Sicilian saying: Nothing ventured

Taking a look at the world of Sicilian sayings I'm constantly being reminded of the Sicilian down to earth nature; they say it how it is without mincing words. I love their honesty. Once again, I am reminded of my Nonni's persistent words of advice in each of these Sicilian sayings posts. My Sicilian grandparents…

Sicilian sayings: angels and devils

One of the most vital attributes of Italians and Sicilians is their sincerity. In general, Sicilian's are very honest; they don't like people who put on a false face. Hence this week's Sicilian saying, which gives us a warning about the fraudulent nature of some people. With the church-attending tradition at the foremost of our…

Sicilian saying: how to get rich

I think it's pretty endearing that most Sicilian sayings have an innate distrust of the wealthy. Quite literally, money becomes the root of all evil. In the once agricultural-based society of Sicily, money was less important; the focus was on work, family, friends, community and savouring the moment. Anyone with money was usually from the…

Sicilian detto of the day: Fools

This week’s Sicilian saying is the quintessential mixture of astute observation, wisdom and crudeness. Symbolic of the Sicilian erudite, down to earth no-nonsense approach to life. And I love it. So the saying says: Lu minchiuni ‘un si conusci quannu nasci; si conusci quannu cresci. To break it down a little, my literal translation is:…

Sicilian saying of the day: Bad habits

  U sceccu chi si mancia a fichera u viziu si lu lava quannu mori. The donkey who eats figs is only rid of the habit when he dies. The humble donkey used to be the work animal of choice in Sicily, able to carry heavy loads and negotiate the mountain terrain common on the…

Sicilian saying of the day: Learning

  U lignu si torci quannu e’ virdi   Literally the wood is moulded when it is green. Sicilian wisdom is practical, true and often uses metaphors from the natural world. This phrase is symbolic of the islands basic ‘folk wisdom.’ In fact habits and character are best moulded in youth.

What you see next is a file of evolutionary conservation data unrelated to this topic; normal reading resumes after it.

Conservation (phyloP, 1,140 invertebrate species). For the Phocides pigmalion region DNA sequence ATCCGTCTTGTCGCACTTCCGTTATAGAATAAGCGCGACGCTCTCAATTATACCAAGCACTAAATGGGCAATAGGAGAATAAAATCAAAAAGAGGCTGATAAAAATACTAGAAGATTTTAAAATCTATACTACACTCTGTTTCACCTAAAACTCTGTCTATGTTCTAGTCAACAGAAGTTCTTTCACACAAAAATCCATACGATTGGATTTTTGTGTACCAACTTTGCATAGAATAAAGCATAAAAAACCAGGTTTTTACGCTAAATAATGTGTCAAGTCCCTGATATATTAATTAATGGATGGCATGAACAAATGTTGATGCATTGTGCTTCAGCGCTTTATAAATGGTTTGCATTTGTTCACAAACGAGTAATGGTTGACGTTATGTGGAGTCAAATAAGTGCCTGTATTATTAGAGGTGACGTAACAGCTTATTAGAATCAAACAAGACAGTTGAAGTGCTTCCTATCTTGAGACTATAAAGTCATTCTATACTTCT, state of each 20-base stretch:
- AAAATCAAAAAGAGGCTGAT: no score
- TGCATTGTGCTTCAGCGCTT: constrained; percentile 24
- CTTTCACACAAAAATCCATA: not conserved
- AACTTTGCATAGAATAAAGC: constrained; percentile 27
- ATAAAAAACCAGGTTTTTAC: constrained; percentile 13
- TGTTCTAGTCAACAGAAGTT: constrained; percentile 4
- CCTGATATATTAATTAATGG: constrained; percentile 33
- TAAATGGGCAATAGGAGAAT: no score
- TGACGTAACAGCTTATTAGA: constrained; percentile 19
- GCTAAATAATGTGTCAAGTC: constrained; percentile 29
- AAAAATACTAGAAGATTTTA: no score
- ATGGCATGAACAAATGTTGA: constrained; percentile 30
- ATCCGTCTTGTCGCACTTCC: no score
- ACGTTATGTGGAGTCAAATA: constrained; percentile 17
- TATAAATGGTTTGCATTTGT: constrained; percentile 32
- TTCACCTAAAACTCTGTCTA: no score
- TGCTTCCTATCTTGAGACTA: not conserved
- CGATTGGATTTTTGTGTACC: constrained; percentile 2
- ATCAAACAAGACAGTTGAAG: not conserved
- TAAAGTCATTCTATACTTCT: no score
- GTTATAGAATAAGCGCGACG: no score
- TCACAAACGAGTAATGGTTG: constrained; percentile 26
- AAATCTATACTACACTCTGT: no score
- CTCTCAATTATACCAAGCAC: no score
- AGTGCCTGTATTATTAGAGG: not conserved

Sicilian word of the day: Scirocco

    The scirocco is an infernal African air current from the desert who whips up the heat in the Mediterranean to unbearable levels during the summer . If this hot wind is still the day is pleasant but if it is on the prowl it makes the air too hot to breathe. Someone who…

Sicilian’s flare for uttering profanities

When I was a child I had an Uncle who was terribly capricious, a real joker (he still is until this day) and he took great pleasure in teaching my brother and I all the colourful Italian swear words possible.  My Uncle thought it was all terribly funny and hoped we’d use them in front…

Picking up a Sicilian vocabulary

Lately, I’ve noticed a new development with my language skills. I think I’m going native. Many missionaries from past centuries wrote of how after years of living with a foreign culture and language they have felt like a constant outsider until the day when they realise their tongue has somehow assimilated elements of the local…